Team Ineos spent three weeks being asked why they had not been their usual dominant selves at the Tour de France but will end it on Sunday with a one-two of Egan Bernal and Geraint Thomas stood on the podium in Paris.
After the champagne clinks of the traditional processional stage into the capital, Bernal, just 22 years and 196 days old as of Sunday, will be on the top step as the youngest winner in the post-war era, the third youngest of all time, and the first from the cycling-mad nation of Colombia.
“If I’m honest, I still can’t believe it,” Bernal said a couple of hours after crossing the line in Val Thorens at the end of stage 20.
“I’ve still not analysed it. I need simply to get to the hotel, have a shower and sit down for half an hour and work it all out.”
The wunderkind can be forgiven for barely getting his head around a breathless few days as a Tour billed as the best since 1989 reached a chaotic ending with two days hampered by bad weather in the Alps.
Bernal took yellow only on Friday when the stage to Tignes was stopped around 30 kilometres short of its intended finish due to landslides in the valley after a violent hailstorm.
Saturday’s stage, that almost did not take place at all as the bad weather continued, was chopped from 130 kilometres to 59, meaning Bernal’s rivals barely had any road left on which to attack.
Instead, they focused on finally shuffling Julian Alaphilippe, one of the stars of this Tour after an unexpected fortnight, off the podium, moving Thomas up to second, 71 seconds adrift of Bernal, and Jumbo-Visma’s Steven Kruijswijk to third, a further 20 seconds in arrears.
Vincenzo Nibali, the 2014 Tour winner who arrived hunting stages after his exploits in the Giro d’Italia, gained his reward with a stage victory from the breakaway but all eyes were waiting for Bernal, who crossed the line arm-in-arm with Thomas as the defending champion handed over his title.
“I just said to him, ‘Enjoy it, soak it all up and don’t worry about crying’,” Thomas said. “All real men cry. It’s amazing to be a part of it. He’s a phenomenal athlete, just 22. It’s just an honour to have been a part of this.”
Geraint Thomas, right, congratulates Colombia’s Bernal and later admitted things have not gone as well in the Tour de France this time around. (AP)
It was a bittersweet moment for Thomas, who admitted he had come to France determined to win but suffered a Tour which was “night and day” compared to 12 months ago.
“It seems like Murphy’s law, what can go wrong will go wrong,” he said. “Luckily it was nothing major but just little setbacks and just the way tactics worked out at times. But I’m happy I gave it my best and super happy it’s Egan on the top step.”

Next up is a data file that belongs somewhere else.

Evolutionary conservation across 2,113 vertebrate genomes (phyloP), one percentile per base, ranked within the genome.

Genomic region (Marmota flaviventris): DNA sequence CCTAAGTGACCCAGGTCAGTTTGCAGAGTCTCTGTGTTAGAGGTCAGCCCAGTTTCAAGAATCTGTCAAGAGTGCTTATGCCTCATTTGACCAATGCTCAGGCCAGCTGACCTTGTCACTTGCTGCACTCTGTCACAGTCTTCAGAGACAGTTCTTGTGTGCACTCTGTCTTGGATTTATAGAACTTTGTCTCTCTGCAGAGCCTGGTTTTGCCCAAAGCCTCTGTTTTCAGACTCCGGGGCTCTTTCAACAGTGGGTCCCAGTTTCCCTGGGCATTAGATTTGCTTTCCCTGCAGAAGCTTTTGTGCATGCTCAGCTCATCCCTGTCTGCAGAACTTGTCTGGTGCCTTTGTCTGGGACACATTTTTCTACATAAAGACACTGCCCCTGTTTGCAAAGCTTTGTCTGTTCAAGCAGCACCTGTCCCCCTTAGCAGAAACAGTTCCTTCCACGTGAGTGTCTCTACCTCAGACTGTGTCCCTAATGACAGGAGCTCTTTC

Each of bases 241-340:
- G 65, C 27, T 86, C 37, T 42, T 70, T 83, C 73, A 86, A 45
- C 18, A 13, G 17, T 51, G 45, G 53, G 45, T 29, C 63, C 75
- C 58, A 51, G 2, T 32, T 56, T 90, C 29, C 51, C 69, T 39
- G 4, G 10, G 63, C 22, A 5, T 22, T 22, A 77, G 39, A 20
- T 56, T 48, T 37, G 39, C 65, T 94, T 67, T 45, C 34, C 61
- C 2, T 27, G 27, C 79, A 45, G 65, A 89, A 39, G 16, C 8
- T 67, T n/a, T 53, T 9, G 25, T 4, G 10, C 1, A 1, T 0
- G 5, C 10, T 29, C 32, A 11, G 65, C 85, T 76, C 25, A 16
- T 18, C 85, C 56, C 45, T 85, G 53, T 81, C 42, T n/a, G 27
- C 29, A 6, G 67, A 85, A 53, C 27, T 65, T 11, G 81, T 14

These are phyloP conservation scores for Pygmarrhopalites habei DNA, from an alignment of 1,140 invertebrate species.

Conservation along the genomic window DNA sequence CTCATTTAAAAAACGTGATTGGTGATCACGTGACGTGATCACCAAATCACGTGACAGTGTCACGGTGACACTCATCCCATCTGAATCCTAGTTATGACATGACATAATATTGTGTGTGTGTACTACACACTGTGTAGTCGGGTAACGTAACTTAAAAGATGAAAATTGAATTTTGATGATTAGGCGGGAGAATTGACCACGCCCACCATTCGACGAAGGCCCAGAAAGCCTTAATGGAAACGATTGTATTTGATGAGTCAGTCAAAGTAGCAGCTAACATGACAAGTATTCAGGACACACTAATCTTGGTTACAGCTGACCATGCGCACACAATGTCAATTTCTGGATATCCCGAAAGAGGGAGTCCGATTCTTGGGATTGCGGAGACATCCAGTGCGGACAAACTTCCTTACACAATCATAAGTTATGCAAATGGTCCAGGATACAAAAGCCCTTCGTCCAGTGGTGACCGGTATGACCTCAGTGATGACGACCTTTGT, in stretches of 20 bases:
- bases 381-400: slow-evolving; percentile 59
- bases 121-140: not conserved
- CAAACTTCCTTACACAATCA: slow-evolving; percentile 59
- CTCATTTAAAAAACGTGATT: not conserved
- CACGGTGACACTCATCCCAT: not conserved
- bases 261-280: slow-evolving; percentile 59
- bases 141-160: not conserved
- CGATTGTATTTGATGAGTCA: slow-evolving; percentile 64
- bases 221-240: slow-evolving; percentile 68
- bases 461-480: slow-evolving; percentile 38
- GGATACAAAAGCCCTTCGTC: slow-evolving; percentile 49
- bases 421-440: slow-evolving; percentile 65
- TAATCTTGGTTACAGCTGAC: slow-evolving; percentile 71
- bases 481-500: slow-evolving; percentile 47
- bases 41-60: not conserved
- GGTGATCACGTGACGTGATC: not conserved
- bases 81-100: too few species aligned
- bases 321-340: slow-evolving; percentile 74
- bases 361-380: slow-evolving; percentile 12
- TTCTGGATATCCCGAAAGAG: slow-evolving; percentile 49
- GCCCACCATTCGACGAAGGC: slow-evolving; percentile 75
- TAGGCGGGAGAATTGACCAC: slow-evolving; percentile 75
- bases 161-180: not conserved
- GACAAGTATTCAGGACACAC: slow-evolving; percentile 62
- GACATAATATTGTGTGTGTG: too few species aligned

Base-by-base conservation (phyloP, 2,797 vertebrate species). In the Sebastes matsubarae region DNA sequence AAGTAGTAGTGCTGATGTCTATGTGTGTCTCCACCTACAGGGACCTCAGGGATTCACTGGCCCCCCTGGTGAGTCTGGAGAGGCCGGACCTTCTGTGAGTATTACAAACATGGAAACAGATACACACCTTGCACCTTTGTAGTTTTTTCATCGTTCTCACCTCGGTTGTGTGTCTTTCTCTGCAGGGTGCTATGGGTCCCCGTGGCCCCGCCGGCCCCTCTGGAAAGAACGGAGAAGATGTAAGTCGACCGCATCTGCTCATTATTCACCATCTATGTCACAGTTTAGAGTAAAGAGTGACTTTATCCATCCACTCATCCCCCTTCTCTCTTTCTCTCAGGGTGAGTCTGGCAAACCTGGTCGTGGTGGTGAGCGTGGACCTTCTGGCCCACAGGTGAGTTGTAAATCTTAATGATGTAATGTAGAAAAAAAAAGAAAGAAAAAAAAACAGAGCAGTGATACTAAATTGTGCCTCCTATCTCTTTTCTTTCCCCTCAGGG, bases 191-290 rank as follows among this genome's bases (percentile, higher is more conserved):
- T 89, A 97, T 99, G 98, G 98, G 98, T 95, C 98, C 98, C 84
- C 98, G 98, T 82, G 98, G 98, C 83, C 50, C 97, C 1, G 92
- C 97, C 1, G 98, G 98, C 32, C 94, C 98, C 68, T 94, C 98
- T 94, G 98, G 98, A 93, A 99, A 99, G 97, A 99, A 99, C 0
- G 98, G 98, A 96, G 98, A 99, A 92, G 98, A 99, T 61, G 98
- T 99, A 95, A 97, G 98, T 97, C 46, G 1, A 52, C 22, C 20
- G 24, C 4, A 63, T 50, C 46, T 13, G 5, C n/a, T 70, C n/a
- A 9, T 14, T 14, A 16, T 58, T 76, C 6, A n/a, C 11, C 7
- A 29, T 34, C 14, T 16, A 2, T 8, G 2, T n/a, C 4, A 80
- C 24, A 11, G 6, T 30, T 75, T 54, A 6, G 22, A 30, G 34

This was arguably the weakest Team Ineos have looked in their long-running dominance of the race, and yet they emerged with their best result since Sir Bradley Wiggins and Chris Froome occupied the top two steps of the podium in 2012.
They did not take the yellow jersey until Bernal’s attack on the Col de l’Iseran paid dividends on a weather-shortened stage 19, and the sight of their riders massed on the front of the peloton setting a pace designed to burn off their rivals has been rare.
“We got a lot of flack for making it boring so we thought we’d mix it up a bit and keep it exciting,” Thomas joked. “And then just win it at the end.”
None of it will matter now to team principal Sir Dave Brailsford, whose investment in the precocious Bernal has paid off sooner than expected.
The Colombian had been pencilled in to lead the team at the Giro in May but after a training crash ruled him out he turned attention to the Tour, where he expected to be supporting Thomas and Froome.
But after Froome’s crash at the Criterium du Dauphine and Thomas’ spill at the Tour de Suisse, Bernal was elevated to co-leader status and has repaid the faith shown in him.
Asked if he believed in fate, Bernal said: “The only thing I know is without falling in the Giro I wouldn’t be in this position. After riding the Giro it would have been difficult to be here.”
Instead, he was in position to win a Tour which played to his strengths. Billed as the “highest Tour in history” with three summit finishes over 2,000 metres in altitude, and passes of the Galibier and the Iseran, it was meat and drink to a rider born and raised 2,600 metres above sea level.
“I think it was a bit of an advantage,” Bernal said. “When we were high in the mountains I was feeling much better than in the first part of the climbs. I’m a climber and when we are going up more and more it was better for me.”
Given his youth and Ineos’ dominance of this race for so many years now, the sight of Bernal in yellow will be a worrying one for everyone else.
“It’s incredible,” Kruijswijk said of Bernal’s win. “He was a favourite but at 22 it’s really difficult to deal with this pressure.
“It wasn’t a surprise that he would win a Grand Tour eventually but that he did it already at his age is quite impressive.
“Hopefully it’s not like this for the next 10 years or it will be boring for us.”